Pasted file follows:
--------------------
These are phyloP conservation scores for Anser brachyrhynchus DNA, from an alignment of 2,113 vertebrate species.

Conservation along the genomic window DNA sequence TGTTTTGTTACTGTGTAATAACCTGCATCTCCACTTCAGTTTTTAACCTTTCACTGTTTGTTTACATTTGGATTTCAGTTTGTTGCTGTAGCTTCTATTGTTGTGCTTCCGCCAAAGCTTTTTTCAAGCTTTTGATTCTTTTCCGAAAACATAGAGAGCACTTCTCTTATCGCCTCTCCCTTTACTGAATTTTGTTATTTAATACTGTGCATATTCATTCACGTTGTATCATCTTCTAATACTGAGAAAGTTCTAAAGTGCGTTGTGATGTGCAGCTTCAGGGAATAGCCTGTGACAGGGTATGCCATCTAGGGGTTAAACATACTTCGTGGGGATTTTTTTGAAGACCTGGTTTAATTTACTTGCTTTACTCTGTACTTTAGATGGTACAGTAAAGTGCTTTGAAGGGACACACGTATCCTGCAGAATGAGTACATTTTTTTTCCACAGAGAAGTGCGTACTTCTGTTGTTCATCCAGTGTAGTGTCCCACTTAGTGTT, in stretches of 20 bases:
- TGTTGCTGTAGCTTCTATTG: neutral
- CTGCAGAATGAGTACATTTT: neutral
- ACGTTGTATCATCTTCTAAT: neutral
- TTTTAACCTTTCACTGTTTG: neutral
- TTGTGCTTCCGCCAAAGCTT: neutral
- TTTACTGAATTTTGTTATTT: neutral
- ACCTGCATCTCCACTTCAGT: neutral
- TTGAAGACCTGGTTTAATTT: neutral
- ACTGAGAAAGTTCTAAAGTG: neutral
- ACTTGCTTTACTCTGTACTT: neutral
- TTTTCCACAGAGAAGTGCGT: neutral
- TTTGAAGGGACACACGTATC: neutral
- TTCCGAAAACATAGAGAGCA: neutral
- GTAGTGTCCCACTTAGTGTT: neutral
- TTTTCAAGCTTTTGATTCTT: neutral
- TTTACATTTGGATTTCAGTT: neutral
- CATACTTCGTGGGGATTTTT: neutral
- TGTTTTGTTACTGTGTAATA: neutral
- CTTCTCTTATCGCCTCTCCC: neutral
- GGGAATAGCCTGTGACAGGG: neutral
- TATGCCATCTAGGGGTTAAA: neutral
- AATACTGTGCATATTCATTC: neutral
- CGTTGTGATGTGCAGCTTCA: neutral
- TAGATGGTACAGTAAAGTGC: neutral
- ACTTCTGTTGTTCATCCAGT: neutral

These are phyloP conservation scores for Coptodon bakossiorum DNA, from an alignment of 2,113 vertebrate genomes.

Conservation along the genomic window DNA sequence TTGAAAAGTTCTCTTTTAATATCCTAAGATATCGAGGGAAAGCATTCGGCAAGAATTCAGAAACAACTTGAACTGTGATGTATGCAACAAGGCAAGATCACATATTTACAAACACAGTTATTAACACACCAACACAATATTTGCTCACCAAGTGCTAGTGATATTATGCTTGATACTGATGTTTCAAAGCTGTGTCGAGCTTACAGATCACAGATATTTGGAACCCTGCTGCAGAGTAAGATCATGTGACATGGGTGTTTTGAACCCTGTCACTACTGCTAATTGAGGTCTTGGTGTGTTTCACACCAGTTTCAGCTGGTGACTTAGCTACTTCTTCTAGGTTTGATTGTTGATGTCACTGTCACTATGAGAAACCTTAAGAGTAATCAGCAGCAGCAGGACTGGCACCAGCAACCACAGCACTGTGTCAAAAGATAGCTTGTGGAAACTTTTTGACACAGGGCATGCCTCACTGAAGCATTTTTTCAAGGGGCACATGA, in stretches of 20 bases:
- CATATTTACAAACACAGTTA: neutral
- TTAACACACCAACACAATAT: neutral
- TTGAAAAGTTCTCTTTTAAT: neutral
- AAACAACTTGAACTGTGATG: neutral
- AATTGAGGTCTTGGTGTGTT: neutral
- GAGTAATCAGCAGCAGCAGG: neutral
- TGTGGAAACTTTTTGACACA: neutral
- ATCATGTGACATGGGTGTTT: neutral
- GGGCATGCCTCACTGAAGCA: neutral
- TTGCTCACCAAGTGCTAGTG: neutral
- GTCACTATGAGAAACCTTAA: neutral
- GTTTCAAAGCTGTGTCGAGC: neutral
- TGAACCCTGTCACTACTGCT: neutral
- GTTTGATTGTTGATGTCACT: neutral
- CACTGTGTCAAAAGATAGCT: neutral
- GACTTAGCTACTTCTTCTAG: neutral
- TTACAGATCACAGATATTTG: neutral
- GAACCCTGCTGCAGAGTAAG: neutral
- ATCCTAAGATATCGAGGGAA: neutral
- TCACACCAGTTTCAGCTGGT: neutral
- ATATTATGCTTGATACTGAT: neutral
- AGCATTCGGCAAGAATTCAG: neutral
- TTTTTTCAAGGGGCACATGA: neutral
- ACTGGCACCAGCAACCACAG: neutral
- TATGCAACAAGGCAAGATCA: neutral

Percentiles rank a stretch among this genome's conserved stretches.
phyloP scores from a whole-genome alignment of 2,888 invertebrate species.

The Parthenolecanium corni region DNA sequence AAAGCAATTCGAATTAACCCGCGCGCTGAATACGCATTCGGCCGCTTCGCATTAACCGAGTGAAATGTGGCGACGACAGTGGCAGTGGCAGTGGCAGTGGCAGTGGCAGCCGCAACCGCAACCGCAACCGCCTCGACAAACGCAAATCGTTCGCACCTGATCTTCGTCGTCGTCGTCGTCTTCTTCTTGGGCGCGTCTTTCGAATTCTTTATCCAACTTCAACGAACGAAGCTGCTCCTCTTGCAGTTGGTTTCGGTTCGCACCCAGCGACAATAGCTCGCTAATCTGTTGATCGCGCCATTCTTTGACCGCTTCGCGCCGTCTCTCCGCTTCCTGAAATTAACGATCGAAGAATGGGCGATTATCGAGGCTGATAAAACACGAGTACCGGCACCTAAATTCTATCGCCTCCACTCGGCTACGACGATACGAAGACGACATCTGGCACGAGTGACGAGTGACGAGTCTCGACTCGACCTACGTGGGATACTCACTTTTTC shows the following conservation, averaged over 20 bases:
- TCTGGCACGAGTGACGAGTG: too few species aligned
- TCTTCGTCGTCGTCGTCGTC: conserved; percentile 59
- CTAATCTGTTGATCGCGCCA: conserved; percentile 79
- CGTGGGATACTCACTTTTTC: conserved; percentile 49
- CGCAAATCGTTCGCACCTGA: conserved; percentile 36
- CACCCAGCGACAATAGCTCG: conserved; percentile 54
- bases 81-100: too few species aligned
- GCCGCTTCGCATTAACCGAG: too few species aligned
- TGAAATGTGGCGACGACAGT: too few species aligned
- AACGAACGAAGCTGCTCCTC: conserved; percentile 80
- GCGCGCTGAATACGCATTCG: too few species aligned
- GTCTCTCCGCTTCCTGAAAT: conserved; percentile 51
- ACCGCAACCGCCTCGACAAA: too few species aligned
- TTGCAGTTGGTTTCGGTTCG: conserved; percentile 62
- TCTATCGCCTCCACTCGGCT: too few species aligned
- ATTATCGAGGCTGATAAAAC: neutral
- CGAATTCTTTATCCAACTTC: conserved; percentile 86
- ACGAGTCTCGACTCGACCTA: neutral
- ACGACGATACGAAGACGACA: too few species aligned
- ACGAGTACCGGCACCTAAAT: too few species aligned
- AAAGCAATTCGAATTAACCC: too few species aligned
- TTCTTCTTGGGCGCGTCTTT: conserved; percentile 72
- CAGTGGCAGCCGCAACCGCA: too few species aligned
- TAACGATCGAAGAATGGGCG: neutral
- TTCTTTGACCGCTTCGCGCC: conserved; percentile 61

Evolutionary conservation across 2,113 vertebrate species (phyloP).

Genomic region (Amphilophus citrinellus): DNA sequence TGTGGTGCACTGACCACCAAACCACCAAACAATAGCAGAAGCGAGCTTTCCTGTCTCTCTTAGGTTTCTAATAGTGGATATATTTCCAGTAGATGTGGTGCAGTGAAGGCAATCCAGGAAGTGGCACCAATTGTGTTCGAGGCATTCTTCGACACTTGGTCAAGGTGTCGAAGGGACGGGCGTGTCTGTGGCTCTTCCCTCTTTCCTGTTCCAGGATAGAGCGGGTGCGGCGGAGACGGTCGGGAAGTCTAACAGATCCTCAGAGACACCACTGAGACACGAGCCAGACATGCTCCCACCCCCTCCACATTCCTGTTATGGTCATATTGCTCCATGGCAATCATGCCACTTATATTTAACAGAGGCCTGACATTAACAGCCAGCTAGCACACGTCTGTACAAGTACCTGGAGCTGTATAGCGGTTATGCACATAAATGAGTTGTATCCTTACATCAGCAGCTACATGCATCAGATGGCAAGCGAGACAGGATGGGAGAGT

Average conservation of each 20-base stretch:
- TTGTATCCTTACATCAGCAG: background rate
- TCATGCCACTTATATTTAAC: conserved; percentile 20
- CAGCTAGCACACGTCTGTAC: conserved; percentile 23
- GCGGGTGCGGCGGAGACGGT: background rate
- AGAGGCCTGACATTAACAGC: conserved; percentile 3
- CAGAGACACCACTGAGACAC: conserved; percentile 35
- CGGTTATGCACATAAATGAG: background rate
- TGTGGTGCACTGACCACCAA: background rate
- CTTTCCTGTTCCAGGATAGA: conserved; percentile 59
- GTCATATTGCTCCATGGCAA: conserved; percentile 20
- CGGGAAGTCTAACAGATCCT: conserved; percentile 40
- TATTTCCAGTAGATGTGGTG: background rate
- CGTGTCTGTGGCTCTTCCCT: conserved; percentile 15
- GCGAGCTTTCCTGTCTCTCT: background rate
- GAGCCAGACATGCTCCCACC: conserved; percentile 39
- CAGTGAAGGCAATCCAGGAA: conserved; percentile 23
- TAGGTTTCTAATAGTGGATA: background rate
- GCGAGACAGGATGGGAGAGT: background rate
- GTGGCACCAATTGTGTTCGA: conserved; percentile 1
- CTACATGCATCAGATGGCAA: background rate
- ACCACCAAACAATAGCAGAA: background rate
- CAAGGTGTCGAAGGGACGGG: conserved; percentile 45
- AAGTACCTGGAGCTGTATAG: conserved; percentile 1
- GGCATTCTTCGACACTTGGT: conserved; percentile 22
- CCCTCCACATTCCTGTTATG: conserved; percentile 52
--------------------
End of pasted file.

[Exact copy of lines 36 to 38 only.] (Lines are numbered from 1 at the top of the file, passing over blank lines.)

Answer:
- TGTGGAAACTTTTTGACACA: neutral
- ATCATGTGACATGGGTGTTT: neutral
- GGGCATGCCTCACTGAAGCA: neutral